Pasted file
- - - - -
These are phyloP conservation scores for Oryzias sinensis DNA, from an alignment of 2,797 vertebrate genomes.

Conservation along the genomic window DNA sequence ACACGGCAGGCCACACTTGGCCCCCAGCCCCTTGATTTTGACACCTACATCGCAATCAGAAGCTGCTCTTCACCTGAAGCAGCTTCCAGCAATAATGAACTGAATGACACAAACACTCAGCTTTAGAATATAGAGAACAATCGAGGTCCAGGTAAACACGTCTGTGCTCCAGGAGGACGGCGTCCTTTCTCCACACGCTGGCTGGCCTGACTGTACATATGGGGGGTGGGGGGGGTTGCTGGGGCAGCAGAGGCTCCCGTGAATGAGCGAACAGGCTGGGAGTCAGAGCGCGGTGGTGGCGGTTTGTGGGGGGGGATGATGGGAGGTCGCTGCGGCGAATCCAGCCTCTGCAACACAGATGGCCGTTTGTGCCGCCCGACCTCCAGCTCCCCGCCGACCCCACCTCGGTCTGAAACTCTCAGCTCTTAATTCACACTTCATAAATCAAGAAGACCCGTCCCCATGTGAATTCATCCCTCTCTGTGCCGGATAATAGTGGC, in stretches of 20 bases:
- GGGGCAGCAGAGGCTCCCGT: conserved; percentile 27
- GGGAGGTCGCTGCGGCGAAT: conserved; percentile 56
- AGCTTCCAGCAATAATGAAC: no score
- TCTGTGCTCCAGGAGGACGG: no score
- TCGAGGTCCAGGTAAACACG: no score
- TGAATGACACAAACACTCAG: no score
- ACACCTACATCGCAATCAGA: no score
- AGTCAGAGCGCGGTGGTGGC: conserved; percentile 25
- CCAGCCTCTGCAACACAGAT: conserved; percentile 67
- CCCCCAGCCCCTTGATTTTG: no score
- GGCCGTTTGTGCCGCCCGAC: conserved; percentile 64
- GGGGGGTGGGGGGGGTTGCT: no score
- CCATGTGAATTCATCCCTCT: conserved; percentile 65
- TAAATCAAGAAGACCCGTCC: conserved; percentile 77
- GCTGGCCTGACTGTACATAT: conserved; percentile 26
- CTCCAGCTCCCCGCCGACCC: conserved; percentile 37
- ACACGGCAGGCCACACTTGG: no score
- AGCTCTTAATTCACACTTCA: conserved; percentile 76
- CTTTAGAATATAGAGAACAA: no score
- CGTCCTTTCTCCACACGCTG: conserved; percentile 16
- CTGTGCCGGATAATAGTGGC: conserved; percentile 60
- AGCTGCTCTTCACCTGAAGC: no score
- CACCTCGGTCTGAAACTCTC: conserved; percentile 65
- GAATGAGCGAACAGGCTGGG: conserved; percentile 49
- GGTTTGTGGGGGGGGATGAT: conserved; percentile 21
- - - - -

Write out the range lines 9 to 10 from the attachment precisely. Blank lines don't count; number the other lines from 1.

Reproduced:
- ACACCTACATCGCAATCAGA: no score
- AGTCAGAGCGCGGTGGTGGC: conserved; percentile 25